Retrofitting a Building Into Your Dream Self-Storage Facility: A Guide for Intrepid Souls

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By Lewis Pollack

The following words of advice are for those of you who’ve passed that dark Circuit City or the closed Winn Dixie every day on the way to your office and mused about the possibilities of stealing it for a song and converting it into a self-storage facility. As one of those intrepid souls, along with my partners who’ve chosen to follow the muse, I welcome you, pilgrim!

In this article, I will not unravel the secrets of the universe, but I will attempt to offer my opinions on retrofit selection. I will not address issues which would be common to any other asset class or type of storage development or straight purchase such as financing. The goal is to focus your attention on how to steer clear of making some avoidable stumbles and think about retrofitting in a more critical way than you might now.

Site Selection

Without exception, a commercial zone 2 (C-2) location is the most desirable in a market area. It will typically have a large and destination-bound traffic count and great visibility. Experience has taught us that facilities in C-2 rent up faster than those in light industrial 1 (I-1). Go figure!

It used to be a fairly hard and fast rule that self-storage properties were not going to be permitted in any C-2 area. However, many jurisdictions are now willing to swallow hard and allow a class-A storage product in a C-2 area to mitigate the problems of vacant and vandalized buildings in what’s typically a heavily trafficked retail-shopping corridor. While this window of opportunity exists, search in C-2.

You should also eliminate any potential site that cannot accommodate a minimum of 50,000 net rentable feet. This isn’t a hard and fast rule but a sweet spot for cost-efficient management.

While a single-story building is preferable, many older, dark retail boxes seem to contain no more than 40,000 square feet. Oddly enough, with a clear span of 19 feet at the low eave, a smaller building might be an appropriate candidate for an interior mezzanine level, which can essentially double the net rentable square feet. Bring your tape measure!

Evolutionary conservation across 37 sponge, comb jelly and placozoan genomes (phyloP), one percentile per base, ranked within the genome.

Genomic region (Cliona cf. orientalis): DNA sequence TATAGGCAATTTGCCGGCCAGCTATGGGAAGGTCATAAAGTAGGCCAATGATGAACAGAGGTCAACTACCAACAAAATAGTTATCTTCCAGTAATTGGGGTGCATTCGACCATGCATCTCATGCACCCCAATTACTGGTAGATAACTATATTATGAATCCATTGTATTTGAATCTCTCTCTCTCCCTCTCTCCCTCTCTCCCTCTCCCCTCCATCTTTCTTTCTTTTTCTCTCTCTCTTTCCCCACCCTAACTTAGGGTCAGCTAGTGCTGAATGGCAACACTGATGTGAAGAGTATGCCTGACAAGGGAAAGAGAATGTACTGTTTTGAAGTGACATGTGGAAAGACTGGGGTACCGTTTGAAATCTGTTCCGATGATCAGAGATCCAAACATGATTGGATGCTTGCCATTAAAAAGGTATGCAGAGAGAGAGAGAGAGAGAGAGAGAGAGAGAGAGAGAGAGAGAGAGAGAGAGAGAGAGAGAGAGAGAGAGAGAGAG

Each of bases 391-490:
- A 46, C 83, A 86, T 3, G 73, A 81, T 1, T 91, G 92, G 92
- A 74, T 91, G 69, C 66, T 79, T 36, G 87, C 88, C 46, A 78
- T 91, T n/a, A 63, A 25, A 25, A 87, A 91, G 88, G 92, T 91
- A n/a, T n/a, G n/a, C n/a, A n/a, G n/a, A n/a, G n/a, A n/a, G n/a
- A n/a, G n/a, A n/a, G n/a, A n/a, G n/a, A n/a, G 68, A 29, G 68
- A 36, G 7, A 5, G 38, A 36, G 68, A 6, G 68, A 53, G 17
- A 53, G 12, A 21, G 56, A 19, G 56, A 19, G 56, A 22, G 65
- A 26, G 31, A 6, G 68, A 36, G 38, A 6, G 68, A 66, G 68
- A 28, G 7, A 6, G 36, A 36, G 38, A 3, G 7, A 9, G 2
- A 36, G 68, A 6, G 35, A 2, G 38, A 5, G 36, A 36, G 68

Extra Land

Many retrofits are within existing shopping plazas and are self-contained buildings that must, by the restrictions of the footprint and design, be climate-controlled. However, it’s always prudent to enhance a climate-controlled facility with a goodly number of drive-up conventional storage units, for several reasons. First, conventional units typically rent up more quickly than climate-controlled ones, thereby minimizing the shortfall inherent in leaseup. Also, such an addition will also advertise the facility in the most graphic way, offering terrific visibility.

Traffic Counts and Visibility

While it’s always better to see a high traffic count, in the case of a retrofit, it seems that many older potential sites are on secondary streets with few vehicles passing by. Whatever the reason (and because a newly renovated facility in a shopping center is typically far back from the main road), look for a site with great traffic counts. This would be in the range of 35,000 vehicles per day.

Many jurisdictions have severe restrictions on what we most want: visibility, read as “big signage and no bushes or trees” to obscure visual recognition. Don’t be surprised if current code restricts signage to a small unlit “pedestal” sign and camouflages the building from public view by a hedge row and trees designed for this purpose. This penchant for obscurity will be a hurdle for you.

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